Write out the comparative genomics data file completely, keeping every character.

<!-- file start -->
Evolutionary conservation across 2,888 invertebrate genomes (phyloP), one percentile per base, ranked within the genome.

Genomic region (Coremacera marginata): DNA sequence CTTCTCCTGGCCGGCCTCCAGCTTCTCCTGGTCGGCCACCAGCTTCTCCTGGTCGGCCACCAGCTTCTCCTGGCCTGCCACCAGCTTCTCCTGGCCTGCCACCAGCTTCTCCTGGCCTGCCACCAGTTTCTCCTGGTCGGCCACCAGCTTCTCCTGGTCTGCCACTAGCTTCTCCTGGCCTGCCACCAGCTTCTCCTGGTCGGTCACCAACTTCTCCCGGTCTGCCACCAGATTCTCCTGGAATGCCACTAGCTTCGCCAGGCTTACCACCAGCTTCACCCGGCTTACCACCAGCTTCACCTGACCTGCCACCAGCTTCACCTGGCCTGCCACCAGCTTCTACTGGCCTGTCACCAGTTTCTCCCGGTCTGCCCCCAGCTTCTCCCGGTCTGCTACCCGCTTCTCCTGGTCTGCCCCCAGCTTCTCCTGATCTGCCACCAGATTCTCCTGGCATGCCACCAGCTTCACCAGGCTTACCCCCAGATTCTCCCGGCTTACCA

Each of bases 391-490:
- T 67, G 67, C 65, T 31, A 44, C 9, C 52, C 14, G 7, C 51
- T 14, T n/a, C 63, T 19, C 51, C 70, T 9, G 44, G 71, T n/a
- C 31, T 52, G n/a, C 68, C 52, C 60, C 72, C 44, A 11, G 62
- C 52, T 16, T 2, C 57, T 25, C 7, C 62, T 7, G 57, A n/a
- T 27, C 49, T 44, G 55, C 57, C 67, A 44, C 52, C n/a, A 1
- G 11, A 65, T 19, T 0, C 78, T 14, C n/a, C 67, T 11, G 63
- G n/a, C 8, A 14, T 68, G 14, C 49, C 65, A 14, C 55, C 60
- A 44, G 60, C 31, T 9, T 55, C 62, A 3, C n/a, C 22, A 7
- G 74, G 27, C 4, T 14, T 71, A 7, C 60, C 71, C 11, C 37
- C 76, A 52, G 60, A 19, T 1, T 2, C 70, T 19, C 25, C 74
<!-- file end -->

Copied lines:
Evolutionary conservation across 2,888 invertebrate genomes (phyloP), one percentile per base, ranked within the genome.

Genomic region (Coremacera marginata): DNA sequence CTTCTCCTGGCCGGCCTCCAGCTTCTCCTGGTCGGCCACCAGCTTCTCCTGGTCGGCCACCAGCTTCTCCTGGCCTGCCACCAGCTTCTCCTGGCCTGCCACCAGCTTCTCCTGGCCTGCCACCAGTTTCTCCTGGTCGGCCACCAGCTTCTCCTGGTCTGCCACTAGCTTCTCCTGGCCTGCCACCAGCTTCTCCTGGTCGGTCACCAACTTCTCCCGGTCTGCCACCAGATTCTCCTGGAATGCCACTAGCTTCGCCAGGCTTACCACCAGCTTCACCCGGCTTACCACCAGCTTCACCTGACCTGCCACCAGCTTCACCTGGCCTGCCACCAGCTTCTACTGGCCTGTCACCAGTTTCTCCCGGTCTGCCCCCAGCTTCTCCCGGTCTGCTACCCGCTTCTCCTGGTCTGCCCCCAGCTTCTCCTGATCTGCCACCAGATTCTCCTGGCATGCCACCAGCTTCACCAGGCTTACCCCCAGATTCTCCCGGCTTACCA

Each of bases 391-490:
- T 67, G 67, C 65, T 31, A 44, C 9, C 52, C 14, G 7, C 51
- T 14, T n/a, C 63, T 19, C 51, C 70, T 9, G 44, G 71, T n/a
- C 31, T 52, G n/a, C 68, C 52, C 60, C 72, C 44, A 11, G 62
- C 52, T 16, T 2, C 57, T 25, C 7, C 62, T 7, G 57, A n/a
- T 27, C 49, T 44, G 55, C 57, C 67, A 44, C 52, C n/a, A 1
- G 11, A 65, T 19, T 0, C 78, T 14, C n/a, C 67, T 11, G 63
- G n/a, C 8, A 14, T 68, G 14, C 49, C 65, A 14, C 55, C 60
- A 44, G 60, C 31, T 9, T 55, C 62, A 3, C n/a, C 22, A 7
- G 74, G 27, C 4, T 14, T 71, A 7, C 60, C 71, C 11, C 37
- C 76, A 52, G 60, A 19, T 1, T 2, C 70, T 19, C 25, C 74